6. Montréal is possibly the last cool Canadian city where one can easily rent an apartment for less than $1000.
7. When it comes to climbing, the crags of Val-David aren’t that far away from the city, but to appease Montréal’s climbing community, there are eight climbing/bouldering gyms. I haven’t been to many climbing gyms, but I follow many IFSC athletes on Instagram, and none of their home bouldering gyms seem to be as special as Bloc Shop. Allez Up would have won my vote for Montréal’s best climbing gym if it wasn’t for it being across the Lachine Canal, thus forcing a trip through downtown. For this reason, Zero Gravité is my #1.
8. The cats of Chabot. Chabot is a street that intersects the one on where I live and it’s teeming with felines. I often take this street on my chocolatine runs, and I always count the number of cats I spot on my route and sometimes stop to pet them too.
Last summer Enfoiré and Bubble got to see what they’d look like in an alternate universe where Enfoiré is the thin one and Bubble’s the chonkster.
9. Egg puns in the names of the city’s many breakfast restaurants. I feel like people in Montréal find cooking eggs to be such a challenge that they’d sooner get someone at Eggspectation or Eggcetera or L’Egg-Centrique to take care of their bennies. This cracks me up, and I just can’t get un oeuf! Hohohoho! I am also impressed by how these restaurants have managed to find a loophole in Bill 101 which dictates that French must be the primary language displayed anywhere in Québec.
10. The delight that is the Orange Julep orb. Yes, it is supposed to be a giant orange, but I like to pretend it doubles as a tiny sun.
11. René Lévesque Park is a graveyard for all the rejected public sculptures located on a jetty. My favourite sculpture is Le Dejeuner sur L’herbe because of the paradoxical dog as real dogs aren’t even allowed in the park!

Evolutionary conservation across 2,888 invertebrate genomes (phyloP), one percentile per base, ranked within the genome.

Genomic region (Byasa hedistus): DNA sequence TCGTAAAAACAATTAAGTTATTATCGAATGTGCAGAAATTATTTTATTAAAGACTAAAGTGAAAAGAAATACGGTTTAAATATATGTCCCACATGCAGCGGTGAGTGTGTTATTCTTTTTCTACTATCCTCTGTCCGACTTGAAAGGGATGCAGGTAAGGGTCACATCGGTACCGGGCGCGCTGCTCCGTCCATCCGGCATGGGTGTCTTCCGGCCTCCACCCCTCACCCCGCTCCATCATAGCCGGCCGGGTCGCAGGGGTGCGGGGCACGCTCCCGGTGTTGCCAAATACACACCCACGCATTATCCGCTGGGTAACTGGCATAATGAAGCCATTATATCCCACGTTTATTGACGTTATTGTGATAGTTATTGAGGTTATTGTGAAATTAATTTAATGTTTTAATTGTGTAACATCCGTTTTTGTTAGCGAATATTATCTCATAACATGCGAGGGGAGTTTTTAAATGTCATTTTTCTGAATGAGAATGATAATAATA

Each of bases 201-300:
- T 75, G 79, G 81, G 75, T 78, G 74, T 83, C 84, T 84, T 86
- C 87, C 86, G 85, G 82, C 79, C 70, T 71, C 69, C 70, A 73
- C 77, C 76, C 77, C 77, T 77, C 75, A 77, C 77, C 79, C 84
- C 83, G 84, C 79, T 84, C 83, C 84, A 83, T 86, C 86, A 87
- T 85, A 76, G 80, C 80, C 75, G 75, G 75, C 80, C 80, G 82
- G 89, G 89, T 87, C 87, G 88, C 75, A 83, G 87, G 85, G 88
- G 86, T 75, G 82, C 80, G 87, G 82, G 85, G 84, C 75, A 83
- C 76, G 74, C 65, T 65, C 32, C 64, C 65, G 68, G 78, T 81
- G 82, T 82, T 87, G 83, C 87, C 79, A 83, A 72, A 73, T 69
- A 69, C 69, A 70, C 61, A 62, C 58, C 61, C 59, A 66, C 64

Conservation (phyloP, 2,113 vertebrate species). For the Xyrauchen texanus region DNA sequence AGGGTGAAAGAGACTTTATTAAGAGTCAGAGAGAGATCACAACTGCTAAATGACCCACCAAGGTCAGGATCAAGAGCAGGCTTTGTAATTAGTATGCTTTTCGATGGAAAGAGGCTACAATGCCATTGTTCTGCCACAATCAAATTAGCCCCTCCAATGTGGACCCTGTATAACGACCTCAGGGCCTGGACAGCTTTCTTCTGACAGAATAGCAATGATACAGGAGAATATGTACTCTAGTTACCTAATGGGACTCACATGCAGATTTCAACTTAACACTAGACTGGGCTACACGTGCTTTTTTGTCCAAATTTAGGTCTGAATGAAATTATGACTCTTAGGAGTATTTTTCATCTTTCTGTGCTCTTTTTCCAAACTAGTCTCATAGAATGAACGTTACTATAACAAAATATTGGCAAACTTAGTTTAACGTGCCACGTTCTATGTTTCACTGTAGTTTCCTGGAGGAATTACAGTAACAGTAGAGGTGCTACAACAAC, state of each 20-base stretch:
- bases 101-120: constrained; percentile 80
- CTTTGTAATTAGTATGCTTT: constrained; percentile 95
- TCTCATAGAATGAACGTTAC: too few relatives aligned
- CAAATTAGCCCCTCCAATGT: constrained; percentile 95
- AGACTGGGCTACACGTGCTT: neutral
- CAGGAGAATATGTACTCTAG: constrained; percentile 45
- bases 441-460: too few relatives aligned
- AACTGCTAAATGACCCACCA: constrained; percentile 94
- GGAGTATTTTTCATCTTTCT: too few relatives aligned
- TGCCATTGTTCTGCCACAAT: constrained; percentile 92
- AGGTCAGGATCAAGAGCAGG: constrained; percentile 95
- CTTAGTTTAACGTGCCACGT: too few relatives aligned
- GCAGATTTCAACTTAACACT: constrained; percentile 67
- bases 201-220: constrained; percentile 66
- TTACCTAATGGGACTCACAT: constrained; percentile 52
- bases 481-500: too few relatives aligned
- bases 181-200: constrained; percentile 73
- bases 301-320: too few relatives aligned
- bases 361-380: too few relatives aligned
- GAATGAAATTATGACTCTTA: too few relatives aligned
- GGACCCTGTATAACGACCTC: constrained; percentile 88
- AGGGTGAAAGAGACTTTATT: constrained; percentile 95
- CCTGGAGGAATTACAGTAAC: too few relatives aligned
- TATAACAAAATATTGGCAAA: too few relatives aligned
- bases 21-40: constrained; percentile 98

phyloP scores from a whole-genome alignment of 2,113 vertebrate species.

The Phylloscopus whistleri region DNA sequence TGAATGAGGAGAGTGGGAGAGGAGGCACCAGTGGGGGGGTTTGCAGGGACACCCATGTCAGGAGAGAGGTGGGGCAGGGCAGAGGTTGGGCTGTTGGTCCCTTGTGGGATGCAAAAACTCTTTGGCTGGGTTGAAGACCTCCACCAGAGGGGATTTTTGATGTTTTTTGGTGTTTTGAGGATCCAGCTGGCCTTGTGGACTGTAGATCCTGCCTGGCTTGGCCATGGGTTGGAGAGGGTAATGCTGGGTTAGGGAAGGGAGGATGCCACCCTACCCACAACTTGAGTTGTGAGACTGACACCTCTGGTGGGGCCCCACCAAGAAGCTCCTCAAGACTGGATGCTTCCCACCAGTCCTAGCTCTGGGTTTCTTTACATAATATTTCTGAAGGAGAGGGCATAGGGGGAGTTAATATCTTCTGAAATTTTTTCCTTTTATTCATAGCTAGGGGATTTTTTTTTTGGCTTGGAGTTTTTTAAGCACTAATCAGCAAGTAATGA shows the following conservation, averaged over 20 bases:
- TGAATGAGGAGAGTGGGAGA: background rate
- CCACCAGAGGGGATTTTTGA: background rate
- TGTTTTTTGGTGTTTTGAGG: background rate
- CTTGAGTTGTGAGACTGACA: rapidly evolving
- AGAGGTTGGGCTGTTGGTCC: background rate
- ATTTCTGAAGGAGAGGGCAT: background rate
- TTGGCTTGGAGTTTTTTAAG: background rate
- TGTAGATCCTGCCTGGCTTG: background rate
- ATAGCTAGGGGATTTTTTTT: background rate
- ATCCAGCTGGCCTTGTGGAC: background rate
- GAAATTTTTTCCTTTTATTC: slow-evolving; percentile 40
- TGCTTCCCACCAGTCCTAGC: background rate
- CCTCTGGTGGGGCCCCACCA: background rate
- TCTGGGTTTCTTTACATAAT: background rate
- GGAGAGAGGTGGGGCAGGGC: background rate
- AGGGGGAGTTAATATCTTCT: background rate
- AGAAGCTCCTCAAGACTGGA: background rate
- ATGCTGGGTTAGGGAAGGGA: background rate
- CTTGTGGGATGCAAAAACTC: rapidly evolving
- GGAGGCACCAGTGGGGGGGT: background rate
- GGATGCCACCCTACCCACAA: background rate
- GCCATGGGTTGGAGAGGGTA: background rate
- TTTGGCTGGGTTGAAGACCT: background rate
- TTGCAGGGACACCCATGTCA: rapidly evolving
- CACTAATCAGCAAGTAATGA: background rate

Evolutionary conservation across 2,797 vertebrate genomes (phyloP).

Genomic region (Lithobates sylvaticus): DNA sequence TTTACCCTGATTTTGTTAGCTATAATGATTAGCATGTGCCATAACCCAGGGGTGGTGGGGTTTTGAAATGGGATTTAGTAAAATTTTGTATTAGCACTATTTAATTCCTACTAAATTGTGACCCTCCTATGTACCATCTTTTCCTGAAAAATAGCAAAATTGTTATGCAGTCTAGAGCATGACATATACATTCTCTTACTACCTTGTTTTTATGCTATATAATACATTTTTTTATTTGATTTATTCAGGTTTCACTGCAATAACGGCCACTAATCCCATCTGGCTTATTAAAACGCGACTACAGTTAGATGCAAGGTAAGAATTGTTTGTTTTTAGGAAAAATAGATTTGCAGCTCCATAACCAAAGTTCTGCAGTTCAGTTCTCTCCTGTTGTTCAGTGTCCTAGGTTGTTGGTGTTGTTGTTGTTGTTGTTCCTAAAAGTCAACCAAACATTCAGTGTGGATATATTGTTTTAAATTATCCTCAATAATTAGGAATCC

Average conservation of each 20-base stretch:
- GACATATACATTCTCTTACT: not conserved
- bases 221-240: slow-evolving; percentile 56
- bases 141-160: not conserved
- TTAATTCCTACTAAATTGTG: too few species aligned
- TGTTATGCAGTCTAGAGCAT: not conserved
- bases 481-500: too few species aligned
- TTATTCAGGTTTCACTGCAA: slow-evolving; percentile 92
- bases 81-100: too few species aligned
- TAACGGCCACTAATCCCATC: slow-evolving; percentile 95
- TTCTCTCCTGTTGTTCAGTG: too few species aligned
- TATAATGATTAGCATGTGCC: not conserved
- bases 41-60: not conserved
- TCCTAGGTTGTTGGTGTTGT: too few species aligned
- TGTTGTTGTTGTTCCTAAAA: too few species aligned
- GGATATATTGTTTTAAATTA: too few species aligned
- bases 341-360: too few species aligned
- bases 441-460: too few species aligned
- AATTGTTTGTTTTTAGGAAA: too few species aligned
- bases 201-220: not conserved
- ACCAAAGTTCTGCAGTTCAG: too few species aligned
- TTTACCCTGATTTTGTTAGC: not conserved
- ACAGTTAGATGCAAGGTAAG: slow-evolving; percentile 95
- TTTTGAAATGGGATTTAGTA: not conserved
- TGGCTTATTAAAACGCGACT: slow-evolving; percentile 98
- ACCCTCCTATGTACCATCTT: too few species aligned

12. The most surprising thing about Montréal is the absence of raccoons. Yes, I have made it through four years in Montréal without seeing a single raccoon. On garbage day, people place their trash bags on the curb. Blocks after blocks lined with endless bags of steaming garbage, and still no raccoons? Yann insists there are raccoons, but I think he thinks marmots–which I’ve seen–are raccoons. I am reminded of the time I got into an argument with Mélissa about how yams and sweet potatoes were not the same things.
Because I couldn’t list 13 things I loved, I asked Yann what his favourite thing about Montréal was. His answer surprised me: “The first week of spring.”
Here, spring doesn’t start on March 21st. Even if it doesn’t snow on the 21st, there will still be snow on the ground. Springtime in Montréal truly begins when the temperature is in non-negative double digits for a full week, AND there’s no snow in sight.
“The first week of spring is when 5 months worth of garbage is revealed after having gotten caught in-between layers of snow.” I challenged Yann’s answer.
But people in Montréal get so happy about it, and their good attitudes are infectious! The people of this city are at their very best during the first week of spring. There may be garbage everywhere, but at least the people aren’t the garbage.
We are leaving all that behind on the 20th, but these 13 reasons are enough for us to return for a visit.
Smell you next year, Montréal.